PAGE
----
Health, Pets, & Parks

By on Sep 7, 2016 in News

Several recent studies reveal a strong correlation between pet and human health. By increasing the pet-friendldogpark2iness of your site, you can boost park attendance and take proactive measures towards community wellness.

A report by the American Veterinary Medical Association states that nearly 53 percent of dogs and 58 percent of cats are considered overweight or obese. Poor diets are one culprit. Processed pet foods are rich with grains, byproducts, preservatives, and even components of antifreeze.

But perhaps the largest contributor to poor pet health is inactivity. Pets have adapted to the predominately indoor, sedentary lifestyles of their owners.

Almost 70 percent of American adults are diagnosed as overweight or obese. Unhealthy eating habits and inconsistent physical activity are the leading factors.

It may be possible to improve the health of pets and parents through the park system. The Journal of Physical Activity and Health reports that dog owners are more likely to achieve physical activity goals than people without dogs.

Robert Taylor is a graduate student at Georgia Tech and a yoga teacher.  Taylor has studied yoga for years and has always been mindful of his health. Yet once Laska—an adorable and playful field spaniel—came into his life nearly a year ago, his activity levels increased.

There are several occasions where Taylor would skip cardiovascular activity if it weren’t for Laska.  She motivates such healthy habits.

“For her happiness and health, it is important for her to get moving some everyday at the very least. As a dog owner, I feel it is my responsibility to make sure her needs are met. She depends on me for so much that I feel it is unfair and wrong of me not to meet these needs. So, I am much more inclined to drag myself outside for her sake,” he smiles.

The U.S. Center for Disease Control and Prevention recommends that adults walk for at least 150 minutes each week in order to maintain good physical health. Such walks in nature are also beneficial for mental health.

People’s Dispensary for Sick Animals recommends at least 20 minutes to two hours of exercise for dogs.

Taylor and Laska regularly clock in at least seven hours of walking, often more.

“On the minimum, we spend seven hours a week walking. From there we add on two or three long hikes and maybe one or two jogs…depending on my personal feelings towards jogging,” laughs Taylor.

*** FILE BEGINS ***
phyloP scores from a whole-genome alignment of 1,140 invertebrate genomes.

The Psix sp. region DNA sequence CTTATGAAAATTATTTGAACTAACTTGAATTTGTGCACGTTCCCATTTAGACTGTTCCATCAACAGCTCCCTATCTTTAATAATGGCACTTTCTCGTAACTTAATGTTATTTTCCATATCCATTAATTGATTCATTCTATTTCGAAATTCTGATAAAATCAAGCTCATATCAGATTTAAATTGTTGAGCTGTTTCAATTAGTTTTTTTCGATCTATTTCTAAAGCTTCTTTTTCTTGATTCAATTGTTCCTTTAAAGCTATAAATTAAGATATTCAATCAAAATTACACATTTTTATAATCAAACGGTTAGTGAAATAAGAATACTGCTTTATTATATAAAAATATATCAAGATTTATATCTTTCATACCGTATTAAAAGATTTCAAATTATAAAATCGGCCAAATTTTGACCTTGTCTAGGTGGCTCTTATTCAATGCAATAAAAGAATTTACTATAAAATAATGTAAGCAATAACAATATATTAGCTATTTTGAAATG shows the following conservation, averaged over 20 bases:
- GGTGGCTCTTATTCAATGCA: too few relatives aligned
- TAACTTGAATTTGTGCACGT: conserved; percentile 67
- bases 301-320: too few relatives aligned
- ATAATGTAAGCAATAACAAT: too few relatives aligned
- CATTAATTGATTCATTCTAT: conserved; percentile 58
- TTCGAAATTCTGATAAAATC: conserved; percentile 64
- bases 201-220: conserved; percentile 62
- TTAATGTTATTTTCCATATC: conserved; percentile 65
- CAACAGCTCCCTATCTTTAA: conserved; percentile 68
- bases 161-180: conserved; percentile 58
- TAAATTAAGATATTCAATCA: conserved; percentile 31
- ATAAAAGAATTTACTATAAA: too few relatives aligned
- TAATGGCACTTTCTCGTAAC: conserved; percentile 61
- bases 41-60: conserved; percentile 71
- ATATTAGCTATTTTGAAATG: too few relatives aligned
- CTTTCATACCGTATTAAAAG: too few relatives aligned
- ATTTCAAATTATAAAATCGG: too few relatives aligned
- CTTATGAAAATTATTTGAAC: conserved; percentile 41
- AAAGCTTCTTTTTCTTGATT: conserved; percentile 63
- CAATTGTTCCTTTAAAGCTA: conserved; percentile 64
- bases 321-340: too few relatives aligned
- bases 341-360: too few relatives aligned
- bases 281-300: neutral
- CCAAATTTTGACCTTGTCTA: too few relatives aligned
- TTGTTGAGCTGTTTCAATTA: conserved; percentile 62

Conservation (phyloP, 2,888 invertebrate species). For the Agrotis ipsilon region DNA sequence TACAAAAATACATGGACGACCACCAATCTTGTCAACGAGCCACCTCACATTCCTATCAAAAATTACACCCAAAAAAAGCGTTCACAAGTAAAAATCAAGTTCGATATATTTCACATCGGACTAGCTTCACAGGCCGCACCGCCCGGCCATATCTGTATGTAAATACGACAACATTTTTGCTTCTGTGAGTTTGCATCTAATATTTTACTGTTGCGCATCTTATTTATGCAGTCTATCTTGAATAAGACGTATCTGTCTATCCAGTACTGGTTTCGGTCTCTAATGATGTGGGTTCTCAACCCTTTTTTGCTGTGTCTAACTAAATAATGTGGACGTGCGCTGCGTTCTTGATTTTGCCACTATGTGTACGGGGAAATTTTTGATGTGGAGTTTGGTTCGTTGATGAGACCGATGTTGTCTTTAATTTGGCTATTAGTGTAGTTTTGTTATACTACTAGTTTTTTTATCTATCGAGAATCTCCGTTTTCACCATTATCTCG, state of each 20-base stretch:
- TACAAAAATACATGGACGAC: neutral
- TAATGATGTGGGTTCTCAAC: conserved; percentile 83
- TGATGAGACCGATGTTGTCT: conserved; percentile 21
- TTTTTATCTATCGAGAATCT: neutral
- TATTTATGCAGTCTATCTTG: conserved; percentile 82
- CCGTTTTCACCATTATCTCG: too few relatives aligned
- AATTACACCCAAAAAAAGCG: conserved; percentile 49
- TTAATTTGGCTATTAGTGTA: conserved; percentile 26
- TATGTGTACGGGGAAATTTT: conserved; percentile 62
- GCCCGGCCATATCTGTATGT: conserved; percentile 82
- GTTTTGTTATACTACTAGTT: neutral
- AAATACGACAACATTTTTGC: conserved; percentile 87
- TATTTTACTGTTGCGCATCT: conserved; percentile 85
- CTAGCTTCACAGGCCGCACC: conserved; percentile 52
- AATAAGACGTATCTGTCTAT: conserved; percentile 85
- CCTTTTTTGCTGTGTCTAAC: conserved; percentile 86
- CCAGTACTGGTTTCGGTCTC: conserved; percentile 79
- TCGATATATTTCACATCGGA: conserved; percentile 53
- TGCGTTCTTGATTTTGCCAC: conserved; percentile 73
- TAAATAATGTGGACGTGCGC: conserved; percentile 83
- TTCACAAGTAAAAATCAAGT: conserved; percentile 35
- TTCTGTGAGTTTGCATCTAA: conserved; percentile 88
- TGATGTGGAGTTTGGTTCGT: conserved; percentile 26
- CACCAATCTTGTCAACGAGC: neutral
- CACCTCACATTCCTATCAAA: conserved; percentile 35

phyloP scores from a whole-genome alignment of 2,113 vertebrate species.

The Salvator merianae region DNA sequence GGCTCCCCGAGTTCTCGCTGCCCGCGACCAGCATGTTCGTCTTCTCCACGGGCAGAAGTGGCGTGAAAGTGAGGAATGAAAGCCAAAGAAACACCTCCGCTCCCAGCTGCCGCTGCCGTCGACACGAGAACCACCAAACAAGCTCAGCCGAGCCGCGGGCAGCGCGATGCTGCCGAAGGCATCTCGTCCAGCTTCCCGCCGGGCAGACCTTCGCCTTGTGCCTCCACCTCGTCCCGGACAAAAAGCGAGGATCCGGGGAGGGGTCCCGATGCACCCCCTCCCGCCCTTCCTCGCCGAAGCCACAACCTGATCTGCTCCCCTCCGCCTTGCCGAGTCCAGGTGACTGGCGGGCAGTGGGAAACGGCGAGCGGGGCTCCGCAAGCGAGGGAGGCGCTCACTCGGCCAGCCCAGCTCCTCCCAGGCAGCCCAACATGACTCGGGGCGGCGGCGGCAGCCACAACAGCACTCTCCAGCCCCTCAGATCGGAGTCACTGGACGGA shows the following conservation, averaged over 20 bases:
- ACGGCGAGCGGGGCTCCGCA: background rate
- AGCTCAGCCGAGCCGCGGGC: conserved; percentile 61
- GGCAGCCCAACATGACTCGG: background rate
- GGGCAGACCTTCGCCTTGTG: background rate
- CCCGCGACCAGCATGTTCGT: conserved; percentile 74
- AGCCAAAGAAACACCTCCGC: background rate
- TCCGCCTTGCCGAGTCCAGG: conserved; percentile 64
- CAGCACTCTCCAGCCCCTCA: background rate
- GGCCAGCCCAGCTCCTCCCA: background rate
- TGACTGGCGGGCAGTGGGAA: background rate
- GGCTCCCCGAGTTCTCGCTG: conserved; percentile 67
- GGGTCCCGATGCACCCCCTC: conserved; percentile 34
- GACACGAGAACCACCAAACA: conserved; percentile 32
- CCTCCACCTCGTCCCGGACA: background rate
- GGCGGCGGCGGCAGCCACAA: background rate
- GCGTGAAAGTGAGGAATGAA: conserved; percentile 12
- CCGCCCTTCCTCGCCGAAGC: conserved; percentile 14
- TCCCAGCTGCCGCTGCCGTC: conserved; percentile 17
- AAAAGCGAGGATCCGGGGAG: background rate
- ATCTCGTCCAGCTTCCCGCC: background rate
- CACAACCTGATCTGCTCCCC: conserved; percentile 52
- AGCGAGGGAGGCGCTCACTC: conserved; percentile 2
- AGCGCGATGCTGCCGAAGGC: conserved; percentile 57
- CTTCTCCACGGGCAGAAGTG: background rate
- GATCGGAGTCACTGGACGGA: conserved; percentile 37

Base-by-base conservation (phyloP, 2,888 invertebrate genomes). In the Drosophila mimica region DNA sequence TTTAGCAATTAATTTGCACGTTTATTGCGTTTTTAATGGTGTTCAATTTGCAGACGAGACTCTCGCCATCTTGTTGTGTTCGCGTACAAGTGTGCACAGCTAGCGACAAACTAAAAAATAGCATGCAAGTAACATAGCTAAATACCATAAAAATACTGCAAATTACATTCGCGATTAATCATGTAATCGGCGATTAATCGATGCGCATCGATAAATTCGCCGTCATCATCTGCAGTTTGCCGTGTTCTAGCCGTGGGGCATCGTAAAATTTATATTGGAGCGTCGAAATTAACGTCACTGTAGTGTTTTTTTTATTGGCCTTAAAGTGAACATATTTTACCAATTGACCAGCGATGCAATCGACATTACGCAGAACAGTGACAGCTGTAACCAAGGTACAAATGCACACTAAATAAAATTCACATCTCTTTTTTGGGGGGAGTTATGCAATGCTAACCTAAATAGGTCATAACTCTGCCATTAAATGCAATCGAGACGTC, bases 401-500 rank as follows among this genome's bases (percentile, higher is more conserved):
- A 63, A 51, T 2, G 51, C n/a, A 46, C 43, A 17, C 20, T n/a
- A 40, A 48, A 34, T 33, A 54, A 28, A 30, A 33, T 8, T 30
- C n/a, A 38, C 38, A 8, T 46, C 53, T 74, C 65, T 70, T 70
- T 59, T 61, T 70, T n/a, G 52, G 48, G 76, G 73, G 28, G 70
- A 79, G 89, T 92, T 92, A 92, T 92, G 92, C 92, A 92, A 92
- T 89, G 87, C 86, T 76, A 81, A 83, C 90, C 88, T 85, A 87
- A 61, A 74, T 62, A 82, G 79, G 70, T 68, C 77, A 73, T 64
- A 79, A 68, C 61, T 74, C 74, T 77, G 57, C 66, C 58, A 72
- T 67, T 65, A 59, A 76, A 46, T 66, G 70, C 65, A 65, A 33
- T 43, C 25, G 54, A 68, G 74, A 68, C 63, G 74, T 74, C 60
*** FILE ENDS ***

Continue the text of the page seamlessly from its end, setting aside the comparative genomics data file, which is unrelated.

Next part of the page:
Parks are the perfect place to ensure that pets and owners get in their daily doses of exercise. By making your site pet friendly, you can boost park attendance while creating value-added features:

Clean, Cool, & Convenient First for the basics: If you do not have litter stations for pets, install them! These simple stations help to keep lawns clear for all guests to enjoy. Be sure to restock the bag supply frequently, especially in the warmer months when the park gets the most use. High traffic areas will also need restocking.

Survey your park for shade. If it is limited, add more. Shaded knolls and park benches provide pets and their owners with a place to rest when temperatures are high. They are also good resting points for visitors with limited mobility. Invest in benches and trees now that will add years of beauty and comfort.

Pet & Parent Events Host events specifically for pet parents, such as one-mile dashes, 5ks, and healthy snack parties. Pet parents can meet other pet owners with similar fitness goals. Accountability partnerships help pets and owners achieve success.

Fitness Finesse Consider interactive play stations for humans and pets, such as hoops, ramps, and agility obstacles.

Host Pet Adoptions Team up with local no-kill shelters to host pet adoptions at the park. This is the perfect way for active park goers to meet a new workout buddy—who just happens to need a good home with healthy habits.

Overall, making your park a pet-friendly space encourages guests to explore the park system more often, for themselves and for the pets that they bring in tow.

“I definitely find myself out and about a lot more,” says Taylor. “She’s given me the excuse to be much more active and to hike many more trails.”